Across the Zodiac eBook

Percy Greg
This eBook from the Gutenberg Project consists of approximately 587 pages of information about Across the Zodiac.
content and happy in her relations with me.  That, on the whole, she was not comfortable, or at least much less so than during our suddenly abbreviated honeymoon, was apparent; but her loss of brightness and cheerfulness was visible chiefly in her weary and downcast looks on any occasion when, after being absent for some hours from the house, I came upon her unawares.  In my presence she was always calm and peaceful, kind, and seemingly at ease; and if she saw or heard me on my return, though she carefully avoided any appearance of eagerness to greet me sooner than others, or to claim especial attention, she ever met me with a smile of welcome as frank and bright as a young bride on Earth could give to a husband returning to her sole society from a long day of labour for her sake.

In so far as compliance was possible I was compelled to admit the wisdom of Eveena’s plea that no open distinction should be made in her favour.  Except in the simple fact of our affection, there was no assignable reason for making her my companion more frequently than Eunane or Eive.  Except that I could trust her completely, there was no distinction of age, social rank, or domestic relation to afford a pretext for exempting her from restraints which, if at first I thought them senseless and severe, were soon justified by experience of the kind of domestic control which just emancipated school-girls expected and required.  Nor would she accept the immunity tacitly allowed her.  It was not that any established custom or right bounded the arbitrary power of domestic autocracy.  The right of all but unbounded wrong, the liberty of limitless caprice, is unquestionably vested in the head of the household.  But the very completeness of the despotism rendered its exercise impossible.  Force cannot act where there is no resistance.  The sword of the Plantagenet could cleave the helmet but not the quilt of down.  I could do as I pleased without infringing any understanding or giving any right to complain.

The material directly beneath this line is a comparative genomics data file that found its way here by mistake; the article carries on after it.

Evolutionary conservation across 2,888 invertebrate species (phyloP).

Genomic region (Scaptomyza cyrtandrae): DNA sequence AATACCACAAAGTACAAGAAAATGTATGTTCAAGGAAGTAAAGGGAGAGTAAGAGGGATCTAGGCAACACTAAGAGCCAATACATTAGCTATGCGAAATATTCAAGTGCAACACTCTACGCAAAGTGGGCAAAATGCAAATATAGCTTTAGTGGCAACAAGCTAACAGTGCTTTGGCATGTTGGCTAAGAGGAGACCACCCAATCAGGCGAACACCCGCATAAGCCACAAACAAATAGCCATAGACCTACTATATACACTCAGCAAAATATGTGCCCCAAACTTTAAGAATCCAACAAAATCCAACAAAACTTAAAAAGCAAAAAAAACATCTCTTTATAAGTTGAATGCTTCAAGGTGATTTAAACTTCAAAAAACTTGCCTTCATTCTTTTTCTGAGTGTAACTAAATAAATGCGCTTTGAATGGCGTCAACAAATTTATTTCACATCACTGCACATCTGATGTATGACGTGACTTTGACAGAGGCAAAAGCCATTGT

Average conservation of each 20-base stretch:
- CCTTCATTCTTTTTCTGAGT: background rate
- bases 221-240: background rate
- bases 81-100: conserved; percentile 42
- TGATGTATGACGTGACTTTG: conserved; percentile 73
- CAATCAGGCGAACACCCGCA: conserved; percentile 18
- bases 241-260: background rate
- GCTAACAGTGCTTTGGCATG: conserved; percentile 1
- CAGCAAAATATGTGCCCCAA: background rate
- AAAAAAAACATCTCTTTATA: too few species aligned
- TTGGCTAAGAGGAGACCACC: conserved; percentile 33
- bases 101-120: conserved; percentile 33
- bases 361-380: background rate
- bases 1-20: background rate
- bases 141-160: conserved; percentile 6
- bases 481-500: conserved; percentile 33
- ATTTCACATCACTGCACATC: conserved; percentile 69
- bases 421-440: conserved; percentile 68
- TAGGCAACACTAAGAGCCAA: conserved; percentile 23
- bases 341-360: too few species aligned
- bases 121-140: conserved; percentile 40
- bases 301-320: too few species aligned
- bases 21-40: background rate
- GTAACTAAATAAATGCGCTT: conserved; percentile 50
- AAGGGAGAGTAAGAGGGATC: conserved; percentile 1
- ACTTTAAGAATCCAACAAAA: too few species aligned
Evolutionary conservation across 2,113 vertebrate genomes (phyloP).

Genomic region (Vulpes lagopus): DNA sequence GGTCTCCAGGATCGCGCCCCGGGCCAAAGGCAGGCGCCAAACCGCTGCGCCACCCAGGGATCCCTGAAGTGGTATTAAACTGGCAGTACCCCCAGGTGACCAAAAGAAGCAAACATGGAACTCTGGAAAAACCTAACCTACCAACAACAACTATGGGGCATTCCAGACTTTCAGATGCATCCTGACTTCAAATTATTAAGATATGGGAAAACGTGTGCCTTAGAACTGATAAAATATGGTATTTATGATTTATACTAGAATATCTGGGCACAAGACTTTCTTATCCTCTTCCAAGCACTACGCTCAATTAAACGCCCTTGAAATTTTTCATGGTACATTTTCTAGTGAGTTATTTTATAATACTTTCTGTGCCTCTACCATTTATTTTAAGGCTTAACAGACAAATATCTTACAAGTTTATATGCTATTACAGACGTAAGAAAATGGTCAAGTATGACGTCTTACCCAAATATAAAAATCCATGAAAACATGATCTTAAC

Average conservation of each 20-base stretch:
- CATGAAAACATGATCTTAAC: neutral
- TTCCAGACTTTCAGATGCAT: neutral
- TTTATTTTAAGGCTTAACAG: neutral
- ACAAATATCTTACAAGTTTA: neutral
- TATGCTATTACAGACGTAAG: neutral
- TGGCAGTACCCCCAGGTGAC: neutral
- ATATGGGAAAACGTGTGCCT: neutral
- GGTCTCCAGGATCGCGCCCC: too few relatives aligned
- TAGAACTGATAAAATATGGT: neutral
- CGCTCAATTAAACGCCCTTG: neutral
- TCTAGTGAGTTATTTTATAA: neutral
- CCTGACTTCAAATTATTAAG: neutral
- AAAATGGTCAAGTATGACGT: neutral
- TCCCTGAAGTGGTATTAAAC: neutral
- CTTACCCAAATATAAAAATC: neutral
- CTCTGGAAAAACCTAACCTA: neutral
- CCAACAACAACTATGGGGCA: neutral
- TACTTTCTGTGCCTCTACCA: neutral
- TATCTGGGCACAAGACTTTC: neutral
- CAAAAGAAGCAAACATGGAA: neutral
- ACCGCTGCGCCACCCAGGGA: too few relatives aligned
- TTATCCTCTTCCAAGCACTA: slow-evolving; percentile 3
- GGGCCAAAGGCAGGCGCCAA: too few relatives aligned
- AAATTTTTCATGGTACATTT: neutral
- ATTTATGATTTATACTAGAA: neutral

“But,” said Eveena, “you have a sense of justice which has nothing to do with law or usage.  Even your language is not ours.  You think of right and wrong, where we should speak only of what is or is not punishable.  You can make a favourite if you will pay the price.  Could you endure to be hated in your own home, or I to know that you deserved it?  Or, if you could, could you bear to see me hated and my life made miserable?”

“They dare not!” I returned angrily fearing that they had dared, and that she had already felt the spite she was so careful not to provoke.

“Do you think that feminine malice cannot contrive to envenom a dozen stings that I could not explain if I would, and you could not deal with if I did?”

“But,” I replied, “it seems admitted that there is no such thing as right or custom.  As Enva said, I have bought and paid for them, and may do what I please within the contract; and you agree that is just what any other man in this world would do.”

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Across the Zodiac from Project Gutenberg. Public domain.
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